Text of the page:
The Thorn forests and scrubs can be majorly seen in the areas which have rainfall less than 70cm and natural vegetation can be seen there which consists of thorns and bushes. Rajasthan, Gujrat, Uttar Pradesh, Haryana, Madhya Pradesh and Chattisgarh are the semi-arid areas where you can find them. The trees in these areas have longer and scattered roots that penetrate deep into the soil to absorb moisture along with thick leaves to minimise evaporation. Major types are acacia, palm, and cactus. Animals found in these areas are rats, mice, tigers, lions, wolves, foxes and camels.

Thorn Forests and Scrubs
Credits -entrancei.com

Montane Forests

The forests found in the mountains at an altitude ranging from 1000-2000 metres are generally categorised under Montage Forests. The natural vegetation and wildlife in this area have Alpine vegetation which is used for grazing. The region also has tundra vegetation with mosses and lichens. Common animals in this area include Kashmiri stag, spotted deer, antelopes, yak, snow leopard, bears, sheep and goats.

Montane Forests - Natural Vegetation and Wildlife Class 9
Credits – southampton.ac.uk

Mangrove Forests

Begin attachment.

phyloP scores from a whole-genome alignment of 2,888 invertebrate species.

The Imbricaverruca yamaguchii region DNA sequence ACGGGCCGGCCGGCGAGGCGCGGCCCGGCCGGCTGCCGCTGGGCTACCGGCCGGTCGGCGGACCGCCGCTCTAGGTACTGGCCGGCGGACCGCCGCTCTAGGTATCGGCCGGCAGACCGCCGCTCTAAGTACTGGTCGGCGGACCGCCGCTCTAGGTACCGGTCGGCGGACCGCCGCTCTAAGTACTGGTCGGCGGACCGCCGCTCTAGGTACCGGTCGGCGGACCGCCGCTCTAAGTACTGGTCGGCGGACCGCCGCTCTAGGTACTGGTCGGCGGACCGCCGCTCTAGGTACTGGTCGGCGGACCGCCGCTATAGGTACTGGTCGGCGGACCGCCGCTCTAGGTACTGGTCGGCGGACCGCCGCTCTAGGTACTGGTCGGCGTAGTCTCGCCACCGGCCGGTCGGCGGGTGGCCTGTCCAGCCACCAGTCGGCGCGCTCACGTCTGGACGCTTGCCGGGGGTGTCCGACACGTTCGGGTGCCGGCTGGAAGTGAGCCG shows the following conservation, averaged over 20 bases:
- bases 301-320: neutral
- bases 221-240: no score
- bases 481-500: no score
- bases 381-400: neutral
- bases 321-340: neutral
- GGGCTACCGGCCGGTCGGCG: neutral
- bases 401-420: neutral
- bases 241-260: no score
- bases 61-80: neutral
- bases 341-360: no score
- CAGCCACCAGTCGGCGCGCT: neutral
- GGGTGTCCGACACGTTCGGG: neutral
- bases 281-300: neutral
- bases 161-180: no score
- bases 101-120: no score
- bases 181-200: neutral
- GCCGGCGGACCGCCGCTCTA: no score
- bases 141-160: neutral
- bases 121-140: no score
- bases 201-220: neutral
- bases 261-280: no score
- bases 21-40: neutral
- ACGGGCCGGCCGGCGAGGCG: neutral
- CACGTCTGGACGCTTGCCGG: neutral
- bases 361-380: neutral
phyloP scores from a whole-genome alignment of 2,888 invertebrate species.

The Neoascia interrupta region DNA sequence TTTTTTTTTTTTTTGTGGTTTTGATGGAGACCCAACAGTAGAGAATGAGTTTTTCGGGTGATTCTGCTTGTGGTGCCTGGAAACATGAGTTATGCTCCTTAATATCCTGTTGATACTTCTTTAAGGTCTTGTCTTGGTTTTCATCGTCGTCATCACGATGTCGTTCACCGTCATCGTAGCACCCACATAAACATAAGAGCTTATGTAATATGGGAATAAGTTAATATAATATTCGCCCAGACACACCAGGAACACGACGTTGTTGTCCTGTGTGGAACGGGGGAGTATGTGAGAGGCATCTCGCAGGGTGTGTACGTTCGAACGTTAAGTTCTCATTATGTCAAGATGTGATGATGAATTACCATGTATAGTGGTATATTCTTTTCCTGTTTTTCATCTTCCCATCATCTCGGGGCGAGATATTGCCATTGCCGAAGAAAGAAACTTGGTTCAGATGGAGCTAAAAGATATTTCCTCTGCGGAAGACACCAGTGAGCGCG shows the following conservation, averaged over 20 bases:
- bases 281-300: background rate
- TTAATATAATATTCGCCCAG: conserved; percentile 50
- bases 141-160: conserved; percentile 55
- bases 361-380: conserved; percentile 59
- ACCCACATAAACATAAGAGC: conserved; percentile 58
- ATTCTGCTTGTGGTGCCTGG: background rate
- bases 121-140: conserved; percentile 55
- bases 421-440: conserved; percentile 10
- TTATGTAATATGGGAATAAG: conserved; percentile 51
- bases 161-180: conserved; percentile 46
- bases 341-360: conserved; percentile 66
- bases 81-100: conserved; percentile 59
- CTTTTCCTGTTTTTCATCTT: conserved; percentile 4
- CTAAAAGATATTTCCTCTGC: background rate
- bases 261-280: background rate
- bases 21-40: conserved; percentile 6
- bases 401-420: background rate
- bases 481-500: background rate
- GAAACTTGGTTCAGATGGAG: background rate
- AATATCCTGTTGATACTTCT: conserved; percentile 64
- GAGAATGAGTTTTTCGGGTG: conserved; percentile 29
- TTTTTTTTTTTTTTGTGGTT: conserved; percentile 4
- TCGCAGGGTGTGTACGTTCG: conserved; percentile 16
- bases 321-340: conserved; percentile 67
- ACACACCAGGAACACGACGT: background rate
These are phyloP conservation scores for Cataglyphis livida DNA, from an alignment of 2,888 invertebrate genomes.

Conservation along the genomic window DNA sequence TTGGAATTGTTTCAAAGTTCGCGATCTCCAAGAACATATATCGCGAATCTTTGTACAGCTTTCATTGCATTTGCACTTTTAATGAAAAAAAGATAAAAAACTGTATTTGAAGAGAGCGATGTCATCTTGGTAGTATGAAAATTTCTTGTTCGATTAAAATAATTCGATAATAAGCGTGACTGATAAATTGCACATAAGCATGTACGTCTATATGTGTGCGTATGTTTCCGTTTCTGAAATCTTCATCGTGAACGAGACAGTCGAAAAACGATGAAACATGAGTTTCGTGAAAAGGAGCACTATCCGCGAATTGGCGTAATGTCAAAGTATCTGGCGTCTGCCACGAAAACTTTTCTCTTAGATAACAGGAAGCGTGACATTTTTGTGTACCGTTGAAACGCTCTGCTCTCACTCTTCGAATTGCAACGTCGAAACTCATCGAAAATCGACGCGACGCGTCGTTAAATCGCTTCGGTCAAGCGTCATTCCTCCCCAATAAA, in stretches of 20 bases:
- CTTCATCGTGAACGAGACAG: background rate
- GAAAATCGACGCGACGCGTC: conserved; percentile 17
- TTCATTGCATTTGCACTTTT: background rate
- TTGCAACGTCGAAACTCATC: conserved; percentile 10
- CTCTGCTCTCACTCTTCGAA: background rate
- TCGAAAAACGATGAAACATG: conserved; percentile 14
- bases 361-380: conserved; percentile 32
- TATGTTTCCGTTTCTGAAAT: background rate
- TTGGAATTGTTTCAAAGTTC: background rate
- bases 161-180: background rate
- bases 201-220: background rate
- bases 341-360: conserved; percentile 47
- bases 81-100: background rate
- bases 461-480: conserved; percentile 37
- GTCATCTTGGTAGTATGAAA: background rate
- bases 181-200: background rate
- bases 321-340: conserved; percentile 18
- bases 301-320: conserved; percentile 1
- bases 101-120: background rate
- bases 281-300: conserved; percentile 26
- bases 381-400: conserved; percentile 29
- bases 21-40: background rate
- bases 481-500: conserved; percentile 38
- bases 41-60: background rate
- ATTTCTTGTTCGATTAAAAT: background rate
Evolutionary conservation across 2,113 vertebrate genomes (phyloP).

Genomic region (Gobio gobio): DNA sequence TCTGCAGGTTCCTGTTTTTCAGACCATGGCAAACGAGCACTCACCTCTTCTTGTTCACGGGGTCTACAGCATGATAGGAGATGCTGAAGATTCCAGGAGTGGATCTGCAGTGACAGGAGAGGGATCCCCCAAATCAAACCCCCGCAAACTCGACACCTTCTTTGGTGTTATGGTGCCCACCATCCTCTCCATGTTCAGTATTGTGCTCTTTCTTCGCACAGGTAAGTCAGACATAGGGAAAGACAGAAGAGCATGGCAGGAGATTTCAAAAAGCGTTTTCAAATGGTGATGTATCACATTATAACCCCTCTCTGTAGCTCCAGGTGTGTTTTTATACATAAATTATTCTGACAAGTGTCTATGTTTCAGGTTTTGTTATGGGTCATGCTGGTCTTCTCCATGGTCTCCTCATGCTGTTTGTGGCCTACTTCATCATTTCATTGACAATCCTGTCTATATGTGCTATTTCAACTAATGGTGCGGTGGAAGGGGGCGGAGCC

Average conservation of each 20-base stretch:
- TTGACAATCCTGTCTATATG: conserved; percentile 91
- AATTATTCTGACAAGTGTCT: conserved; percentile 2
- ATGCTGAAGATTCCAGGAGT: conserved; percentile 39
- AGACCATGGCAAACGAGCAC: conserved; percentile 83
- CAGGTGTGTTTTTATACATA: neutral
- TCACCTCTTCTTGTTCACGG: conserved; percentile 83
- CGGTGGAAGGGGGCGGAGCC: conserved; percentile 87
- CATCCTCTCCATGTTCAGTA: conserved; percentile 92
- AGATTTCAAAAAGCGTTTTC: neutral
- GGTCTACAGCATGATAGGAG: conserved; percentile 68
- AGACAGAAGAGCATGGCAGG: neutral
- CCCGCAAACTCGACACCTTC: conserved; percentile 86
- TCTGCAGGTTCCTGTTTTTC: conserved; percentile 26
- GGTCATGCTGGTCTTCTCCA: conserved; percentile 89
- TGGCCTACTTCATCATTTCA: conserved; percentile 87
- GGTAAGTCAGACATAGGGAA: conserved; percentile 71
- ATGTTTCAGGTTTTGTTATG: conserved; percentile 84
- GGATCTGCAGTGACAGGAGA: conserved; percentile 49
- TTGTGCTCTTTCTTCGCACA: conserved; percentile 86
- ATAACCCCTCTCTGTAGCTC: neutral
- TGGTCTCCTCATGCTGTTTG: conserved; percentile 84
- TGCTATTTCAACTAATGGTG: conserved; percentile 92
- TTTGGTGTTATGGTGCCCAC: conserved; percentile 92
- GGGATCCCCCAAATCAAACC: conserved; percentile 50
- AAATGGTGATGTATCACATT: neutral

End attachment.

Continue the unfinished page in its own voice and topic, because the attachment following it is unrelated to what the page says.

All the forests which you may encounter near coastlines where mud and silt get accumulated by tides are majorly the Mangrove Forests. Dense mangrove is a common variant in mangroves where roost and plants are submerged underwater. These are found in the Kaveri Delta, Godavari Delta, Krishna Delta and Mahanadi. The Ganga-Brahmaputra Delta has Sundari trees which provide us with hard timber. The famous Royal Bengal Tiger is commonly found here.

Natural Vegetation and Wildlife Class 9
Credits – blueocean.net

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Wildlife

Next in line in our natural vegetation and wildlife notes for class 9 is the interesting topic of wildlife. The diversity of fauna contributes to the wildlife of an area. Enlisted below are some exciting facts about wildlife and nature.